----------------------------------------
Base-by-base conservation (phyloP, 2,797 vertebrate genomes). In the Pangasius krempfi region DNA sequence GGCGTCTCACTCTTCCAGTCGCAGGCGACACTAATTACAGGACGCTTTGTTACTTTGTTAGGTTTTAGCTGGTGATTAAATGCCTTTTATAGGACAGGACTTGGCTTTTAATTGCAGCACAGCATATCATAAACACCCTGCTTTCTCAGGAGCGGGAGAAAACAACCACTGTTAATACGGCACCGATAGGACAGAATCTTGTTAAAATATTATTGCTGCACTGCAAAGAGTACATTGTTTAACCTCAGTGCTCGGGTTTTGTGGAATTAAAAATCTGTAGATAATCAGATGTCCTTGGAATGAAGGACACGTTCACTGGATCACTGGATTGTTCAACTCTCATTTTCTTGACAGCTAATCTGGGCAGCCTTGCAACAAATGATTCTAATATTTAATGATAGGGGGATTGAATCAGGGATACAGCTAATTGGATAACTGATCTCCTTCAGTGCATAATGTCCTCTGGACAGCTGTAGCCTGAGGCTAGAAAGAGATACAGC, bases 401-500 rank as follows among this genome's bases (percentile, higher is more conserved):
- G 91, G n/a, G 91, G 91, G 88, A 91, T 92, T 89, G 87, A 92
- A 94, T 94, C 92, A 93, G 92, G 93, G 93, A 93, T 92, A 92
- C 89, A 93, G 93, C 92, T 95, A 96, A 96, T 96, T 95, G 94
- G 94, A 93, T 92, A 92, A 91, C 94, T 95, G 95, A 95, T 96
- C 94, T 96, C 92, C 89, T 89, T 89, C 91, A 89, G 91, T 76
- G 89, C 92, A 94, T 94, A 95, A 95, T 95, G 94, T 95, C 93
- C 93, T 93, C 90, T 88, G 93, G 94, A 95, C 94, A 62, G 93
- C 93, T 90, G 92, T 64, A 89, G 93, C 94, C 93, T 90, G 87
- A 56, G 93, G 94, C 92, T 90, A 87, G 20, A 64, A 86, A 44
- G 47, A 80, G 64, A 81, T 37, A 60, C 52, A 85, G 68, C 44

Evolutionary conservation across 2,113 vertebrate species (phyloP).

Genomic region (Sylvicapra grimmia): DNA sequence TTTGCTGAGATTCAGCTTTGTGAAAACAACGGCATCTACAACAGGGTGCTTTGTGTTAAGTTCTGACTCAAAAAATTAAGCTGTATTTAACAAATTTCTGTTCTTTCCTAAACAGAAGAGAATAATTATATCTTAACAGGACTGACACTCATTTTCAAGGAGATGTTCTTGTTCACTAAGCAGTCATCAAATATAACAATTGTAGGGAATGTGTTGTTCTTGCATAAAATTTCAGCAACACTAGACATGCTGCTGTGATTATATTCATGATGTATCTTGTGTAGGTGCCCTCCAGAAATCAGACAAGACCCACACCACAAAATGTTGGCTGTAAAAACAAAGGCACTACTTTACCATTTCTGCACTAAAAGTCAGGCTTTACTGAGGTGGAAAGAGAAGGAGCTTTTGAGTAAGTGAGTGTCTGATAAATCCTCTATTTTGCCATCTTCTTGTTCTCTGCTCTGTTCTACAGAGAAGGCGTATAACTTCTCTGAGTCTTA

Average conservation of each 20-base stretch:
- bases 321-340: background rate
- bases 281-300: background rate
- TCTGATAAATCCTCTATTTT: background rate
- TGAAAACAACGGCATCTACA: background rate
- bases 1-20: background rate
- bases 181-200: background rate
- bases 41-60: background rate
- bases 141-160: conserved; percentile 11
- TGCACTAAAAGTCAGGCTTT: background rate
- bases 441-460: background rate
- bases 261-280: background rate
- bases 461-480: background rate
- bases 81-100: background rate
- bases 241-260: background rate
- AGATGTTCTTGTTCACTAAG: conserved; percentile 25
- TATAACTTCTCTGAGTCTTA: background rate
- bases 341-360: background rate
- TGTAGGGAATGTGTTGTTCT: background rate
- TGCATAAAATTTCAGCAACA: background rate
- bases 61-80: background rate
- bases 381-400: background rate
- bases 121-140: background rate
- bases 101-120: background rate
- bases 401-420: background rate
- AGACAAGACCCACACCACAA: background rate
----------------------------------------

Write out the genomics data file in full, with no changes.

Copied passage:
Base-by-base conservation (phyloP, 2,797 vertebrate genomes). In the Pangasius krempfi region DNA sequence GGCGTCTCACTCTTCCAGTCGCAGGCGACACTAATTACAGGACGCTTTGTTACTTTGTTAGGTTTTAGCTGGTGATTAAATGCCTTTTATAGGACAGGACTTGGCTTTTAATTGCAGCACAGCATATCATAAACACCCTGCTTTCTCAGGAGCGGGAGAAAACAACCACTGTTAATACGGCACCGATAGGACAGAATCTTGTTAAAATATTATTGCTGCACTGCAAAGAGTACATTGTTTAACCTCAGTGCTCGGGTTTTGTGGAATTAAAAATCTGTAGATAATCAGATGTCCTTGGAATGAAGGACACGTTCACTGGATCACTGGATTGTTCAACTCTCATTTTCTTGACAGCTAATCTGGGCAGCCTTGCAACAAATGATTCTAATATTTAATGATAGGGGGATTGAATCAGGGATACAGCTAATTGGATAACTGATCTCCTTCAGTGCATAATGTCCTCTGGACAGCTGTAGCCTGAGGCTAGAAAGAGATACAGC, bases 401-500 rank as follows among this genome's bases (percentile, higher is more conserved):
- G 91, G n/a, G 91, G 91, G 88, A 91, T 92, T 89, G 87, A 92
- A 94, T 94, C 92, A 93, G 92, G 93, G 93, A 93, T 92, A 92
- C 89, A 93, G 93, C 92, T 95, A 96, A 96, T 96, T 95, G 94
- G 94, A 93, T 92, A 92, A 91, C 94, T 95, G 95, A 95, T 96
- C 94, T 96, C 92, C 89, T 89, T 89, C 91, A 89, G 91, T 76
- G 89, C 92, A 94, T 94, A 95, A 95, T 95, G 94, T 95, C 93
- C 93, T 93, C 90, T 88, G 93, G 94, A 95, C 94, A 62, G 93
- C 93, T 90, G 92, T 64, A 89, G 93, C 94, C 93, T 90, G 87
- A 56, G 93, G 94, C 92, T 90, A 87, G 20, A 64, A 86, A 44
- G 47, A 80, G 64, A 81, T 37, A 60, C 52, A 85, G 68, C 44

Evolutionary conservation across 2,113 vertebrate species (phyloP).

Genomic region (Sylvicapra grimmia): DNA sequence TTTGCTGAGATTCAGCTTTGTGAAAACAACGGCATCTACAACAGGGTGCTTTGTGTTAAGTTCTGACTCAAAAAATTAAGCTGTATTTAACAAATTTCTGTTCTTTCCTAAACAGAAGAGAATAATTATATCTTAACAGGACTGACACTCATTTTCAAGGAGATGTTCTTGTTCACTAAGCAGTCATCAAATATAACAATTGTAGGGAATGTGTTGTTCTTGCATAAAATTTCAGCAACACTAGACATGCTGCTGTGATTATATTCATGATGTATCTTGTGTAGGTGCCCTCCAGAAATCAGACAAGACCCACACCACAAAATGTTGGCTGTAAAAACAAAGGCACTACTTTACCATTTCTGCACTAAAAGTCAGGCTTTACTGAGGTGGAAAGAGAAGGAGCTTTTGAGTAAGTGAGTGTCTGATAAATCCTCTATTTTGCCATCTTCTTGTTCTCTGCTCTGTTCTACAGAGAAGGCGTATAACTTCTCTGAGTCTTA

Average conservation of each 20-base stretch:
- bases 321-340: background rate
- bases 281-300: background rate
- TCTGATAAATCCTCTATTTT: background rate
- TGAAAACAACGGCATCTACA: background rate
- bases 1-20: background rate
- bases 181-200: background rate
- bases 41-60: background rate
- bases 141-160: conserved; percentile 11
- TGCACTAAAAGTCAGGCTTT: background rate
- bases 441-460: background rate
- bases 261-280: background rate
- bases 461-480: background rate
- bases 81-100: background rate
- bases 241-260: background rate
- AGATGTTCTTGTTCACTAAG: conserved; percentile 25
- TATAACTTCTCTGAGTCTTA: background rate
- bases 341-360: background rate
- TGTAGGGAATGTGTTGTTCT: background rate
- TGCATAAAATTTCAGCAACA: background rate
- bases 61-80: background rate
- bases 381-400: background rate
- bases 121-140: background rate
- bases 101-120: background rate
- bases 401-420: background rate
- AGACAAGACCCACACCACAA: background rate